The nasal spray medication called Esketamine was approved by the FDA this year for treatment of drug-resistant depression – and we’ve done a bit of an investigation. Over 17.3-million adults in the United States suffer from depression – that’s over 7% of all US adults. It’s safe to say this affliction affects the way we live our lives – and it’d be a pretty excellent day when we figured out how to adequately treat it.
The 7% of Americans cited above represents the amount of adults that’ve suffered from what they’d classify as a “major depressive episode” in a recent study. This study was the most recent completed by the US National Survey on Drug Use and Health from the year 2017, published by NIMH in February, 2019. Below you’ll see a short presentation on esketamine by Mayo Clinic.
When the article you’re reading now was published, the NIMH webpage seemed to be out of commission, 404 style. You’ll be able to see the research that the NIMH release cited at Samhsa dot GOV. That page lists the following: “Results from the 2017 National Survey on Drug Use and Health: Detailed Tables.”
To take on treatment of the more drug-resistant sufferers of depression amongst us, Esketamine was approved by the FDA as a nasal spray this February, 2019. That’s also called treatment-resistant depression, and this nasal spray (in conjunction with an oral antidepressant) is looking to change the world with its first brand-name drug: Spravato.
The drug Spravato is the first major brand name for a drug that uses esketamine, a drug that’s been studied for medical use for over a decade. The FDA approved the drug with some relatively major disclaimers this year.
Thanks to clinical trials like this Janssen Research & Development, LLC study, (and the study cited below)* the “Efficacy, Safety, and Tolerability” seems to be understood well enough that everyday patients can partake. Patients, mind you – you’ll need to be prescribed this drug by a doctor. Take a peek at this quote from the FDA to see the serious nature of the warnings to which this drug is attached.
“Controlled clinical trials that studied the safety and efficacy of this drug, along with careful review through the FDA’s drug approval process including a robust discussion with our external advisory committees, were important to our decision to approve this treatment.” Tiffany Farchione, M.D., acting director of the Division of Psychiatry Products in the FDA’s Center for Drug Evaluation and Research. “Because of safety concerns, the drug will only be available through a restricted distribution system and it must be administered in a certified medical office where the health care provider can monitor the patient.”
*You might also want to have a peek at study published just this month on the efficacy of Esketamine. The title of that study is “Efficacy and Safety of Flexibly Dosed Esketamine Nasal Spray Combined With a Newly Initiated Oral Antidepressant in Treatment-Resistant Depression: A Randomized Double-Blind Active-Controlled Study” and you’ll find it with code DOI:10.1176/appi.ajp.2019.19020172 in the American Journal of Psychiatry as of May 21, 2019.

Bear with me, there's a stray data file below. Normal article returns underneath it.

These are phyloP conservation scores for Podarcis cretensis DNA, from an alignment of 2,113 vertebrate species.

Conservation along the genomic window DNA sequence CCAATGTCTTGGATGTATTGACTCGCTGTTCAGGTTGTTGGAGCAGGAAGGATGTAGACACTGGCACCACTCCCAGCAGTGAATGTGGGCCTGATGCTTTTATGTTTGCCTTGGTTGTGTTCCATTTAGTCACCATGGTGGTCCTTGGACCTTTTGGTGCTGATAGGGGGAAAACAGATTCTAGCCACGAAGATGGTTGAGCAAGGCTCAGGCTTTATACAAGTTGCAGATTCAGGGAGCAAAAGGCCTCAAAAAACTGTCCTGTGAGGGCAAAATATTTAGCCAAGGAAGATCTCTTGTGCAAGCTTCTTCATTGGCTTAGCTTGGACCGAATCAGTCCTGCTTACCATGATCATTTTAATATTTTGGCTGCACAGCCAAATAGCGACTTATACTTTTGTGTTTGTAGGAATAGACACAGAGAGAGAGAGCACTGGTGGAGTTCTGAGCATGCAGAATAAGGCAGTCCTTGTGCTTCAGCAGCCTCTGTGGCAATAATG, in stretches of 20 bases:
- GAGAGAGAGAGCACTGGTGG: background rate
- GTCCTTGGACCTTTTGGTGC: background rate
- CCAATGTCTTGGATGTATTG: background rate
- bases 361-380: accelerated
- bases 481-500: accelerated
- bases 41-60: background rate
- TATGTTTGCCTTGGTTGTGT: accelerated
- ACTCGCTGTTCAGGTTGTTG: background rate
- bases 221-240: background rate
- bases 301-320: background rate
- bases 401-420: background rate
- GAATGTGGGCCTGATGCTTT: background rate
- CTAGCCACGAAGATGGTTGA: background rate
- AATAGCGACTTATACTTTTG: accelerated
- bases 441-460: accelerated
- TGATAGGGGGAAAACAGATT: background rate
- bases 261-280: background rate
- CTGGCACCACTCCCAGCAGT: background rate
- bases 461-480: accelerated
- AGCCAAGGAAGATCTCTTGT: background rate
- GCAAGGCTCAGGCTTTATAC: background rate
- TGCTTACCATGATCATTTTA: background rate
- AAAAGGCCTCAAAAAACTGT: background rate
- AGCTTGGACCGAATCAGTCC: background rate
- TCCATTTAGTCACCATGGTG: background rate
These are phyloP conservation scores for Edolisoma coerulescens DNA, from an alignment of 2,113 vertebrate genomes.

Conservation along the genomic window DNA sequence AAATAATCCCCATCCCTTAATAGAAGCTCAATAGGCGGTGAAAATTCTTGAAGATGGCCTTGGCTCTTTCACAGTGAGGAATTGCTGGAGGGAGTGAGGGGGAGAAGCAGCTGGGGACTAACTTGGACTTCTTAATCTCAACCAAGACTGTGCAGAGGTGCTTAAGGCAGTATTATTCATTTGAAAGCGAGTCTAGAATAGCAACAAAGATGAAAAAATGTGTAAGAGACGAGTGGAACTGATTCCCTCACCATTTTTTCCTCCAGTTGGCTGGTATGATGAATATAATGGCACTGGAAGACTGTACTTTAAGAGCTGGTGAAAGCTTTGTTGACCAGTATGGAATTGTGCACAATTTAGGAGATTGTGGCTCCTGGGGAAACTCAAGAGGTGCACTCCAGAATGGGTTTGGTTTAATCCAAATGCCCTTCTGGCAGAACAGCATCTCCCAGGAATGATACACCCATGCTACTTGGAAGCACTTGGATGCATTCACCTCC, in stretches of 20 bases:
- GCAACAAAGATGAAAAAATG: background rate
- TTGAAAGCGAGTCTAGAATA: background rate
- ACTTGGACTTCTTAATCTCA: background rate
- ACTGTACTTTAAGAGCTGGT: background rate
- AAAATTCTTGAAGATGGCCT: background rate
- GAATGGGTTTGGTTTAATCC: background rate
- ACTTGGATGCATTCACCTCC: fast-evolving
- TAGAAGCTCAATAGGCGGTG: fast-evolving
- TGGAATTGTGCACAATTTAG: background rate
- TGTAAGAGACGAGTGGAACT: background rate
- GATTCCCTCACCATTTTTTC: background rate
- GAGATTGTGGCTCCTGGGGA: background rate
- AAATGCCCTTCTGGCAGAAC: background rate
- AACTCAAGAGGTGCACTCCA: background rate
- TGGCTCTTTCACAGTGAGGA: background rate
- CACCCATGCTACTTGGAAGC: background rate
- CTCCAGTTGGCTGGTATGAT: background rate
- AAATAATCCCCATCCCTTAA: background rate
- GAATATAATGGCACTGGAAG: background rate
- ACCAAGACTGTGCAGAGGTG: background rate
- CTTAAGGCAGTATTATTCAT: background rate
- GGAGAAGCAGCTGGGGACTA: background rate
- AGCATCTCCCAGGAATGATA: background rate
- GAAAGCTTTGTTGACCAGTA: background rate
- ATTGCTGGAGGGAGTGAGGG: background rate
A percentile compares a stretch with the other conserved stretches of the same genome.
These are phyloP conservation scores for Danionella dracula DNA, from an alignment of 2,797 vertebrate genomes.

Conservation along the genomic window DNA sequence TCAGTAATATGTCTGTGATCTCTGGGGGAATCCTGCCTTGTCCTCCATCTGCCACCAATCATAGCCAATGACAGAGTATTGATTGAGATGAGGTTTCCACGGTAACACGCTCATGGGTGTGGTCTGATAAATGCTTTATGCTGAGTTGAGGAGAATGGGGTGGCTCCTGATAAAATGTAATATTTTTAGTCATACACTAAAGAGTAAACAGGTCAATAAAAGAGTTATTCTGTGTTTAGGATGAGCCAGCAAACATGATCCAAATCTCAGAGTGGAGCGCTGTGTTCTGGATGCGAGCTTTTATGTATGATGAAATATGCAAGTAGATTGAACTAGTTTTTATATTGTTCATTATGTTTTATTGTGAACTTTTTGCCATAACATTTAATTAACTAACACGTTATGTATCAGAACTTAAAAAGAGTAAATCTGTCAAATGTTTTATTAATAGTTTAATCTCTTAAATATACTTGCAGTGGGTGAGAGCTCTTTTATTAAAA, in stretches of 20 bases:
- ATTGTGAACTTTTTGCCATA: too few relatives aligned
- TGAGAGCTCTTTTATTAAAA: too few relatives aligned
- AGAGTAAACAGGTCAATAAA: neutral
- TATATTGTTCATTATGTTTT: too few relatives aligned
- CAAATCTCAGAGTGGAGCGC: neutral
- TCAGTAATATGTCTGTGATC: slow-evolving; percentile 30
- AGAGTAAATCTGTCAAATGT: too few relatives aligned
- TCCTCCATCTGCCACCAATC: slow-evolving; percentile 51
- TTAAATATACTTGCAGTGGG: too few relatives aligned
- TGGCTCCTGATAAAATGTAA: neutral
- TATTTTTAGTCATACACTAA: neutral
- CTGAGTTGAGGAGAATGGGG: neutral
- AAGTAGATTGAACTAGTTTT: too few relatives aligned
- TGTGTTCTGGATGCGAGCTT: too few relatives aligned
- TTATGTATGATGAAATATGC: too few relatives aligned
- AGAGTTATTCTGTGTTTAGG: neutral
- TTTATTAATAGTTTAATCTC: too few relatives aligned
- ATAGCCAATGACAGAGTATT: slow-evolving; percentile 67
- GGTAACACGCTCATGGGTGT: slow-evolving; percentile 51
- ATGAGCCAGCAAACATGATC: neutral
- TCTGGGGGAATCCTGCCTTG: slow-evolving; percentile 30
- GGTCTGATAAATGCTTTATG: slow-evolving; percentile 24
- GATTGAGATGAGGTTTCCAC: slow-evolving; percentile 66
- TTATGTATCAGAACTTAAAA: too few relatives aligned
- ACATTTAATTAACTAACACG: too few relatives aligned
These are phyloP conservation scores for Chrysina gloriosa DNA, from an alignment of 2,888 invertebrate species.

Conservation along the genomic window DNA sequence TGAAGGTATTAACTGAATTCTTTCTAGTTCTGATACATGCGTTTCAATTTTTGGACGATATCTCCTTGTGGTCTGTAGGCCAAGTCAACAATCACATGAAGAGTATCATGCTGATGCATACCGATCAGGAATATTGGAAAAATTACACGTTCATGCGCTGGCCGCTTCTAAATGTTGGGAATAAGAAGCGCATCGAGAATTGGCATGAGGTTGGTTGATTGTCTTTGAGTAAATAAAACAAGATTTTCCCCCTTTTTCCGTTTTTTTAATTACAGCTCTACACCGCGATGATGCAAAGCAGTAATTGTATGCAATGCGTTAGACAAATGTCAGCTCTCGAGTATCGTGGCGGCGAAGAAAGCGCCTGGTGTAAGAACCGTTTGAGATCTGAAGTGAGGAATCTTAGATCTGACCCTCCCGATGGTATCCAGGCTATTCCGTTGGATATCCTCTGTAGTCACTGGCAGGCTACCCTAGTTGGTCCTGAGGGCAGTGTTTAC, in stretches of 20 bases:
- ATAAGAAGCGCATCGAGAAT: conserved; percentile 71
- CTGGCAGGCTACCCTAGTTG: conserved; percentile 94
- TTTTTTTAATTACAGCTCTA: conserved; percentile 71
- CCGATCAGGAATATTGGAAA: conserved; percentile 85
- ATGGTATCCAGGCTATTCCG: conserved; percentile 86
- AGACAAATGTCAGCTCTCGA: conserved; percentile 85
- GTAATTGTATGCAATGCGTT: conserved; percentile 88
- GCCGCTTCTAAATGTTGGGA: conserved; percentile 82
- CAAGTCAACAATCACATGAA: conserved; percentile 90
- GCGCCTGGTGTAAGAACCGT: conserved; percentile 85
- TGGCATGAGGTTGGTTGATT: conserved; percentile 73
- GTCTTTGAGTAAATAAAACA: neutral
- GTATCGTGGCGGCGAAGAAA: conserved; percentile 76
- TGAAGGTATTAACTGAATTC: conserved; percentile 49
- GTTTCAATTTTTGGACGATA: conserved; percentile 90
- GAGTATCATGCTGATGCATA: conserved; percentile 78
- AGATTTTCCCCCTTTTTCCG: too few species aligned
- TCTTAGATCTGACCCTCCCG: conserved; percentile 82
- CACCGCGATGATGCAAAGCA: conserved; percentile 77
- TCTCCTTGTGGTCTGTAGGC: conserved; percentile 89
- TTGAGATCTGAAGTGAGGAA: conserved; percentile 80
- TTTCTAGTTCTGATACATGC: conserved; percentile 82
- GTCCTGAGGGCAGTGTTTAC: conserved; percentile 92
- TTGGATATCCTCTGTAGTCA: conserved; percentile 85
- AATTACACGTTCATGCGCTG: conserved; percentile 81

Esketamine is the s-enantiomer of ketamine. The February approval of this drug was the first FDA approval of esketamine for any use. Ketamine (Ketalar) was first approved by the FDA in 1970.
Trade names under which Esketamine is used thus far include: Ketanest, Ketanest S, and Spravato. The FDA’s granting of approval of Spravato went first to Janssen Pharmaceuticals, Inc. via FDA approval release. While this drug is approved to some degree, it is only available through a tightly-restricted distribution system.
The distribution system’s restriction is aimed at monitoring the real-world use of the drug. It’s part of a Risk Evaluation and Mitigation Strategy (REMS), so your doctor will have to do some fancy official request work in order to elect you a part of the group that’ll get this drug first.
The REMS requires that both the prescriber (your doctor) and you, the patient, sign a Patient Enrollment Form. The doctor and patient agree, via this form, that the patient will “make arrangements to safely leave the health care setting to get home and that the patient should not drive or use heavy machinery for the rest of the day on which they received the drug.” You’re probably going to be dizzy – or worse.
Oh, also, no big deal, but… estimated costs for the patient with this spray range from $590 to $885 per treatment session. And users probably need around one every four weeks.
Esketamine (Spravato) is currently a Schedule III drug in the United States, and an S8 (controlled) substance in Australia. As a reminder, because I cannot repeat this part enough, most commonly reported “adverse events” associated with FDA tests of this drug were: “dissociation, dizziness/vertigo, nausea/vomiting, sedation, paresthesia, hypoaesthesia, and blood pressure increase.” Below you’ll see and year additional information about Esketamine as a nasal spray via an official Mayo Clinic Radio presentation from April 4th, 2019.